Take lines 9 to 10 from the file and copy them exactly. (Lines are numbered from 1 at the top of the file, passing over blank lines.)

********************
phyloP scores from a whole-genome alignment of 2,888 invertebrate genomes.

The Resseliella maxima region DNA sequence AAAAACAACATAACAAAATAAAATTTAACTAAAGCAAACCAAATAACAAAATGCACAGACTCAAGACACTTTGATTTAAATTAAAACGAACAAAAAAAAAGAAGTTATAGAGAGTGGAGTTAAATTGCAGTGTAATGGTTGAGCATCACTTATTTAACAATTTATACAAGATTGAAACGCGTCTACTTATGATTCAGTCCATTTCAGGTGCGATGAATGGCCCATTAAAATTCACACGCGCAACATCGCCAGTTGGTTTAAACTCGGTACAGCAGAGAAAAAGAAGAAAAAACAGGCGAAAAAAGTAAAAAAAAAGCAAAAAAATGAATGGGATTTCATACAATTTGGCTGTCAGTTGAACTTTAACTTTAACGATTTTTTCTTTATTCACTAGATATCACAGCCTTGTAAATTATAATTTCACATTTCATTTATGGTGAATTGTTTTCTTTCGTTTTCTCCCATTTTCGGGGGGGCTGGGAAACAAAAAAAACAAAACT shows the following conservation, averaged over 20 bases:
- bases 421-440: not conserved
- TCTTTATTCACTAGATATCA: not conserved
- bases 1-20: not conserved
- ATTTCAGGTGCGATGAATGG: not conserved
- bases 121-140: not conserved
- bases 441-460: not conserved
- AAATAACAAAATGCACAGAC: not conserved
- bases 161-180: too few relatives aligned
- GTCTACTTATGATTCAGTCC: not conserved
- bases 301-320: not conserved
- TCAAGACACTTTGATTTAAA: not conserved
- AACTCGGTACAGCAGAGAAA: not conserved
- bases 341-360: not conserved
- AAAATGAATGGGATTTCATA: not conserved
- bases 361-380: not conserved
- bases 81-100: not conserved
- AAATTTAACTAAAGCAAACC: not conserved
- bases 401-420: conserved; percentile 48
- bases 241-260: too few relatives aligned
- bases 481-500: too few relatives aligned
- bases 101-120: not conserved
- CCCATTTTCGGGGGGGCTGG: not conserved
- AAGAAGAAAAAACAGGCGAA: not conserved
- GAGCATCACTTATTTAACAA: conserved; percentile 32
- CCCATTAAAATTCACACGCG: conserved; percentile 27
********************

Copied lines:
- AAATAACAAAATGCACAGAC: not conserved
- bases 161-180: too few relatives aligned